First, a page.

SANS to offer graduate degrees in cybersecurity
- By William Jackson
- Dec 12, 2005
The SANS Institute has received approval from the Maryland Higher Education Commission to offer graduate degrees in information security.
The SANS Technology Institute
will not be affiliated with any school or university, but will offer master's of science degrees in information security engineering and information security management. The first classes are scheduled to begin in February 2006. The programs are expected to take about two years for part-time students who are fully employed and will cost about $28,000.
'It is going to be an extremely difficult degree to get,' Institute president Stephen Northcutt said of the engineering degree.
Students must be IT professionals with a bachelor's degree from an accredited school, with a minimum 3.0 grade point average, and be recommended by an employer.
The program will require original research and will emphasize writing and communications skills as well as technical know-how.
The Maryland commission, in approving the SANS application, noted that the Bethesda-based organization already has trained 30,000 security professionals in its immersion training programs.
'The institute has been working for three years to transform the best of these programs into solid academic courses for the master's of science degree,' the commission said.
The chairman of the Computer Science Department of the University of Las Vegas, acting as a consultant to the commission, praised the SANS Institute's programs.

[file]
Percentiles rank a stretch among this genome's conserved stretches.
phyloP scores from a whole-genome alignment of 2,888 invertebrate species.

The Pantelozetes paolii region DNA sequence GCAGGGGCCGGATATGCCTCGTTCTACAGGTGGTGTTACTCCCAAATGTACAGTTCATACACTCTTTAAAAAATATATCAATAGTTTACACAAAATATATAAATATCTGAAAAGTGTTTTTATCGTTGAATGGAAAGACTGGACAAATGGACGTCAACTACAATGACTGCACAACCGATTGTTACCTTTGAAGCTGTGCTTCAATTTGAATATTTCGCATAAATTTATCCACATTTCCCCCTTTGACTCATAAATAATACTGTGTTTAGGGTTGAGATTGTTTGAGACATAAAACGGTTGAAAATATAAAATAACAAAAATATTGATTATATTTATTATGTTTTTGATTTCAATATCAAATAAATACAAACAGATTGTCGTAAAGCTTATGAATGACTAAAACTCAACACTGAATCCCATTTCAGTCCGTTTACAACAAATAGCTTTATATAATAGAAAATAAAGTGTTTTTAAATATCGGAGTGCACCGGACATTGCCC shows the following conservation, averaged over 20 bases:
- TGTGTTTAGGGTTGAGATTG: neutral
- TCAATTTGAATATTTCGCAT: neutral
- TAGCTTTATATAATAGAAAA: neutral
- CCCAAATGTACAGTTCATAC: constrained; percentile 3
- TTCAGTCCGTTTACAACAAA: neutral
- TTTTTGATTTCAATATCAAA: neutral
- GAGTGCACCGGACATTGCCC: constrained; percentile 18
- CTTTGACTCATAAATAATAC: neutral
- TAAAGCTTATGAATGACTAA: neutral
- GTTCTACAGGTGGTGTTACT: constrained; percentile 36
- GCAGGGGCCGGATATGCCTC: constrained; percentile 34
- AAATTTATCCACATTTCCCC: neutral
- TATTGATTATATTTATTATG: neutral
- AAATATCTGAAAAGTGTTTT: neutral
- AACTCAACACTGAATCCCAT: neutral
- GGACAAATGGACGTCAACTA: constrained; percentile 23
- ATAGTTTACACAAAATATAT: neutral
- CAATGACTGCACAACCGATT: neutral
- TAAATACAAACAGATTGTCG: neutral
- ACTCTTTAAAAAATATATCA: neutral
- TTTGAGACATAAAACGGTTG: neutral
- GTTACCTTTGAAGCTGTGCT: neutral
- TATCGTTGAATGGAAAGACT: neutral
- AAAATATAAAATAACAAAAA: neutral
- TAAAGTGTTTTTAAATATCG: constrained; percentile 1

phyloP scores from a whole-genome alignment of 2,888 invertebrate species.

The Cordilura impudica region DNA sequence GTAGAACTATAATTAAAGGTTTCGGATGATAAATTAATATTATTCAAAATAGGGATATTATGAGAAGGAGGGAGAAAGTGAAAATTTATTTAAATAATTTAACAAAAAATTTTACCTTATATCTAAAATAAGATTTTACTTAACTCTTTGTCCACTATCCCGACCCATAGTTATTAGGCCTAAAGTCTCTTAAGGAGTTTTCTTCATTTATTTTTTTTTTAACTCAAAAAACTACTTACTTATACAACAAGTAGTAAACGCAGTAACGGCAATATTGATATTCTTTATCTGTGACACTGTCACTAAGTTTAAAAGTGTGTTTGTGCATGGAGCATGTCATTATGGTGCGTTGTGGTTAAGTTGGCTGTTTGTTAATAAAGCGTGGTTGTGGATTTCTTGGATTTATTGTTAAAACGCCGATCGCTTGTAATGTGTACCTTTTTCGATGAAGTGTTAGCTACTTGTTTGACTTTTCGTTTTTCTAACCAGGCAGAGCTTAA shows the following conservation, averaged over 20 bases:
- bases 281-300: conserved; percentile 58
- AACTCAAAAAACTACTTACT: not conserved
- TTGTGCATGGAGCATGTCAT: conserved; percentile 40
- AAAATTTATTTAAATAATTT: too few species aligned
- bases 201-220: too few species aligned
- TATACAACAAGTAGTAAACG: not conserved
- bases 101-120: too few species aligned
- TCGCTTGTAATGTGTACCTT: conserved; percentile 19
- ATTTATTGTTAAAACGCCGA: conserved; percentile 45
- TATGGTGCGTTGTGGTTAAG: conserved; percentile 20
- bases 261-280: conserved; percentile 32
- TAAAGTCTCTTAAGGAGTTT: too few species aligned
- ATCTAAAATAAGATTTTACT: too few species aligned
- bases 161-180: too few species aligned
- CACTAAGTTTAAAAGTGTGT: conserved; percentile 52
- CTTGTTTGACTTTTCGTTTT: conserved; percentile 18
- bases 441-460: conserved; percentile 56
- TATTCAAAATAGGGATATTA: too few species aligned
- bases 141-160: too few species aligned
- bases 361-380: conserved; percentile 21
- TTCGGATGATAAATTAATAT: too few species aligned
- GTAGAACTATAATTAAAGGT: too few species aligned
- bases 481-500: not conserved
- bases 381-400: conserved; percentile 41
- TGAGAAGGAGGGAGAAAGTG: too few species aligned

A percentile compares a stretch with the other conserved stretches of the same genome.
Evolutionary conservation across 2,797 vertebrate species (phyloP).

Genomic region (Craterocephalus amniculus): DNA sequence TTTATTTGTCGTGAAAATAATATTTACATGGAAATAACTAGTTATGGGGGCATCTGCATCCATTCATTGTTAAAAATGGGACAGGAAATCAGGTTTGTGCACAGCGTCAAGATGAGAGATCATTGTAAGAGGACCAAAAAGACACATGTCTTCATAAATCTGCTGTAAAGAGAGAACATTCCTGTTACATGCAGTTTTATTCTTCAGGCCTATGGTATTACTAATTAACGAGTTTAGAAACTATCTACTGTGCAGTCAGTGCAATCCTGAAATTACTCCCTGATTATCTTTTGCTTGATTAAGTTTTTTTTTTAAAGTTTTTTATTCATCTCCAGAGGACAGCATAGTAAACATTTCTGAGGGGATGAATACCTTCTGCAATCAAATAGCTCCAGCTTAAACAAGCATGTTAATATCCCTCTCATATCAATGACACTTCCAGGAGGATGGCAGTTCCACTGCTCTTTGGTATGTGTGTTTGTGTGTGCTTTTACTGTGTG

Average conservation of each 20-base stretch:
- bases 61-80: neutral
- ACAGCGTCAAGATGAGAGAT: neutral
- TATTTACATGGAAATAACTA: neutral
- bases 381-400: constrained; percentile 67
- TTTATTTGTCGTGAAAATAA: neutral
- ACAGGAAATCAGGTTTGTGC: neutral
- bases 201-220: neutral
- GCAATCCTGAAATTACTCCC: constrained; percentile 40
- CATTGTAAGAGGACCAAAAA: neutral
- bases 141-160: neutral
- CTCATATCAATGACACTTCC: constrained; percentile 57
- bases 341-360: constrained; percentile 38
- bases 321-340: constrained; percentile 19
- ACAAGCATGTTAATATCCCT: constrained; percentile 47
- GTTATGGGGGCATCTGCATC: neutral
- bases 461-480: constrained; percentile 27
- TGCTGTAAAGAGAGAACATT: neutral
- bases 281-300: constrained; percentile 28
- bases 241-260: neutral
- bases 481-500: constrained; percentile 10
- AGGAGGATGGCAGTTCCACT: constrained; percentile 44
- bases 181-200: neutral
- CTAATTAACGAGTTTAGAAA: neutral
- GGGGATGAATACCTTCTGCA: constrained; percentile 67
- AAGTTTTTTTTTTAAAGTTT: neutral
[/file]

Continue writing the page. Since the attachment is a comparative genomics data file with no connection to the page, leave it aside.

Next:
'The implications on homeland defense will be obvious to anyone who knows anything at all about SANS conferences,' he reported. 'The success of SANS conferences and its partnerships with law enforcement and military agencies attests to the fact that SANS has literally written the book on computing and network security instruction in the free world.'
The SANS Technology Institute has been accredited as a separately incorporated graduate institute or center.
It joins a growing number of schools offering degrees in IT security. Alan Paller, SANS director of research and chairman of the new program, said there are about 180 degree programs now. Most of these are graduate degrees, although schools are beginning to offer undergraduate programs as well.
The Stevens Institute of Technology announced last month a new undergraduate degree program in cybersecurity, scheduled to begin in the fall 2006 semester. The program is an effort to integrate science, technology and management in the information security field.
The SANS Technology Institute has no plans to work at the undergraduate level. It is intended to professionalize what has been a largely ad hoc and inadequate area of practice.
'America's computers are being riddled by attackers,' Paller said.
Although there are talented people working in IT security, there is a lack of formal training and standardized practices. A culture of secrecy and denial in both government and the private sector has undercut efforts to secure information systems.
Paller said the SANS program will be distinguished by the depth of the technical knowledge required and the emphasis on management.
'You're not doing this to make a computer safe,' he said. 'You're doing this to make an organization successful.'
The program will require about 31 credit hours and will consist of both in-person and online training. Students will be required to attend three six- or seven-day training institutes that will be held in conjunction with SANS Institute conferences.
William Jackson is a Maryland-based freelance writer.